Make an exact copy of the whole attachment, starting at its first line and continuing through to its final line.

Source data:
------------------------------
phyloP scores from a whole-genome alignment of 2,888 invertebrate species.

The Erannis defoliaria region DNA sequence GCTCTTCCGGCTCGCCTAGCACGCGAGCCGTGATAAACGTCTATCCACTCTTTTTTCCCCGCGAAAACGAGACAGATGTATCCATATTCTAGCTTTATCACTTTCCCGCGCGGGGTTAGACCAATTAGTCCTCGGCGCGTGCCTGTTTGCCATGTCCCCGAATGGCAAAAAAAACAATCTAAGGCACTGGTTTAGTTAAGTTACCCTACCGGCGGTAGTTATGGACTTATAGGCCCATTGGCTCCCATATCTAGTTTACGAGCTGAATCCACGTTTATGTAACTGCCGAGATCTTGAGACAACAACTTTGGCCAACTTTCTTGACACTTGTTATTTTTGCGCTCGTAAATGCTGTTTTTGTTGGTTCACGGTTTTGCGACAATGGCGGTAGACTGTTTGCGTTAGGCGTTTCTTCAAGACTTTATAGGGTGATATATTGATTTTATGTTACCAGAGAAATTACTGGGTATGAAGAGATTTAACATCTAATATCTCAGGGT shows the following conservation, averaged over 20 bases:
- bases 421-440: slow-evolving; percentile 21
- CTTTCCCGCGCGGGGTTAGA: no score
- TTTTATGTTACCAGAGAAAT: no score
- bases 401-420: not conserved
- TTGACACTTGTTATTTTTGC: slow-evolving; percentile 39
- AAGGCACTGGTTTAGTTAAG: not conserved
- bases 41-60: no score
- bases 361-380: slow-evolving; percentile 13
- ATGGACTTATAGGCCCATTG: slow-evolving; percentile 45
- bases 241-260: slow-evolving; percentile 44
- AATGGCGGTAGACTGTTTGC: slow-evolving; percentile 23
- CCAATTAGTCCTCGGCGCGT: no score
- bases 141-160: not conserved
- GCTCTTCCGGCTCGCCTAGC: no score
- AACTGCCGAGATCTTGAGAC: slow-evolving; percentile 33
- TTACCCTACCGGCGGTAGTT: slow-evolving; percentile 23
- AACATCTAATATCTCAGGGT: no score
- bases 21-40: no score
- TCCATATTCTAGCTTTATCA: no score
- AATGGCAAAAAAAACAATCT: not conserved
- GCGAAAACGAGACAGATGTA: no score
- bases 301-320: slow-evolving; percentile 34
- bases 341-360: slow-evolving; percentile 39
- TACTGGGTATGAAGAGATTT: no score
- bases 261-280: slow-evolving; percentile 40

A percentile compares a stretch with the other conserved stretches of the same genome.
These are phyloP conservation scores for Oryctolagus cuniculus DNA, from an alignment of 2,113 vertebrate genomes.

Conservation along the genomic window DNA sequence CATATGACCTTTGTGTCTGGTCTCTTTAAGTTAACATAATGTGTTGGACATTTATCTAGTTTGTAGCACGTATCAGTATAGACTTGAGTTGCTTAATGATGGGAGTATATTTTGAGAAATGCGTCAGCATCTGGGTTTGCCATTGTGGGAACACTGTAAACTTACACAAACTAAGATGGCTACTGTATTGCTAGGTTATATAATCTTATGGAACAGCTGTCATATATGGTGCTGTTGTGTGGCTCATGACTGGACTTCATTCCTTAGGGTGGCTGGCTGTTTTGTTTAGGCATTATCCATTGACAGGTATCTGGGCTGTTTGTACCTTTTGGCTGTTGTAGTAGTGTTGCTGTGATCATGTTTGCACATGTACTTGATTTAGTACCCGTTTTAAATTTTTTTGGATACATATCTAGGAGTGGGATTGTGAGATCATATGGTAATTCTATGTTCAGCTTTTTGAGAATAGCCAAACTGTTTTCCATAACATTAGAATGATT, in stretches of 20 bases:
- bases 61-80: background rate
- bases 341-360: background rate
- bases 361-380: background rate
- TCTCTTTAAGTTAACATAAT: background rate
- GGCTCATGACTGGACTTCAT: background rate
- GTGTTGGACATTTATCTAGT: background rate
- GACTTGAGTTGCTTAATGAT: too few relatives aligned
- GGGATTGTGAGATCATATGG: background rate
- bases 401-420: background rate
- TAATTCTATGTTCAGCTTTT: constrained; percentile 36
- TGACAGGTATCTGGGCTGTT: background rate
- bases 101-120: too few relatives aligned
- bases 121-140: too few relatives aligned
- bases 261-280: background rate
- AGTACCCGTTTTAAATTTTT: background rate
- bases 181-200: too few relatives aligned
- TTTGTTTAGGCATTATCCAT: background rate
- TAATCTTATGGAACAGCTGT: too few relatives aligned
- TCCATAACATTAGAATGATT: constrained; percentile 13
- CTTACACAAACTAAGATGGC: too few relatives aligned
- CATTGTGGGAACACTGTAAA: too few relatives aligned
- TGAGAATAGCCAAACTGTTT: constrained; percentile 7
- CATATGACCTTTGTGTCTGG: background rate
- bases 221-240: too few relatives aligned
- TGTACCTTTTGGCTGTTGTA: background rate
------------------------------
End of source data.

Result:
phyloP scores from a whole-genome alignment of 2,888 invertebrate species.

The Erannis defoliaria region DNA sequence GCTCTTCCGGCTCGCCTAGCACGCGAGCCGTGATAAACGTCTATCCACTCTTTTTTCCCCGCGAAAACGAGACAGATGTATCCATATTCTAGCTTTATCACTTTCCCGCGCGGGGTTAGACCAATTAGTCCTCGGCGCGTGCCTGTTTGCCATGTCCCCGAATGGCAAAAAAAACAATCTAAGGCACTGGTTTAGTTAAGTTACCCTACCGGCGGTAGTTATGGACTTATAGGCCCATTGGCTCCCATATCTAGTTTACGAGCTGAATCCACGTTTATGTAACTGCCGAGATCTTGAGACAACAACTTTGGCCAACTTTCTTGACACTTGTTATTTTTGCGCTCGTAAATGCTGTTTTTGTTGGTTCACGGTTTTGCGACAATGGCGGTAGACTGTTTGCGTTAGGCGTTTCTTCAAGACTTTATAGGGTGATATATTGATTTTATGTTACCAGAGAAATTACTGGGTATGAAGAGATTTAACATCTAATATCTCAGGGT shows the following conservation, averaged over 20 bases:
- bases 421-440: slow-evolving; percentile 21
- CTTTCCCGCGCGGGGTTAGA: no score
- TTTTATGTTACCAGAGAAAT: no score
- bases 401-420: not conserved
- TTGACACTTGTTATTTTTGC: slow-evolving; percentile 39
- AAGGCACTGGTTTAGTTAAG: not conserved
- bases 41-60: no score
- bases 361-380: slow-evolving; percentile 13
- ATGGACTTATAGGCCCATTG: slow-evolving; percentile 45
- bases 241-260: slow-evolving; percentile 44
- AATGGCGGTAGACTGTTTGC: slow-evolving; percentile 23
- CCAATTAGTCCTCGGCGCGT: no score
- bases 141-160: not conserved
- GCTCTTCCGGCTCGCCTAGC: no score
- AACTGCCGAGATCTTGAGAC: slow-evolving; percentile 33
- TTACCCTACCGGCGGTAGTT: slow-evolving; percentile 23
- AACATCTAATATCTCAGGGT: no score
- bases 21-40: no score
- TCCATATTCTAGCTTTATCA: no score
- AATGGCAAAAAAAACAATCT: not conserved
- GCGAAAACGAGACAGATGTA: no score
- bases 301-320: slow-evolving; percentile 34
- bases 341-360: slow-evolving; percentile 39
- TACTGGGTATGAAGAGATTT: no score
- bases 261-280: slow-evolving; percentile 40

A percentile compares a stretch with the other conserved stretches of the same genome.
These are phyloP conservation scores for Oryctolagus cuniculus DNA, from an alignment of 2,113 vertebrate genomes.

Conservation along the genomic window DNA sequence CATATGACCTTTGTGTCTGGTCTCTTTAAGTTAACATAATGTGTTGGACATTTATCTAGTTTGTAGCACGTATCAGTATAGACTTGAGTTGCTTAATGATGGGAGTATATTTTGAGAAATGCGTCAGCATCTGGGTTTGCCATTGTGGGAACACTGTAAACTTACACAAACTAAGATGGCTACTGTATTGCTAGGTTATATAATCTTATGGAACAGCTGTCATATATGGTGCTGTTGTGTGGCTCATGACTGGACTTCATTCCTTAGGGTGGCTGGCTGTTTTGTTTAGGCATTATCCATTGACAGGTATCTGGGCTGTTTGTACCTTTTGGCTGTTGTAGTAGTGTTGCTGTGATCATGTTTGCACATGTACTTGATTTAGTACCCGTTTTAAATTTTTTTGGATACATATCTAGGAGTGGGATTGTGAGATCATATGGTAATTCTATGTTCAGCTTTTTGAGAATAGCCAAACTGTTTTCCATAACATTAGAATGATT, in stretches of 20 bases:
- bases 61-80: background rate
- bases 341-360: background rate
- bases 361-380: background rate
- TCTCTTTAAGTTAACATAAT: background rate
- GGCTCATGACTGGACTTCAT: background rate
- GTGTTGGACATTTATCTAGT: background rate
- GACTTGAGTTGCTTAATGAT: too few relatives aligned
- GGGATTGTGAGATCATATGG: background rate
- bases 401-420: background rate
- TAATTCTATGTTCAGCTTTT: constrained; percentile 36
- TGACAGGTATCTGGGCTGTT: background rate
- bases 101-120: too few relatives aligned
- bases 121-140: too few relatives aligned
- bases 261-280: background rate
- AGTACCCGTTTTAAATTTTT: background rate
- bases 181-200: too few relatives aligned
- TTTGTTTAGGCATTATCCAT: background rate
- TAATCTTATGGAACAGCTGT: too few relatives aligned
- TCCATAACATTAGAATGATT: constrained; percentile 13
- CTTACACAAACTAAGATGGC: too few relatives aligned
- CATTGTGGGAACACTGTAAA: too few relatives aligned
- TGAGAATAGCCAAACTGTTT: constrained; percentile 7
- CATATGACCTTTGTGTCTGG: background rate
- bases 221-240: too few relatives aligned
- TGTACCTTTTGGCTGTTGTA: background rate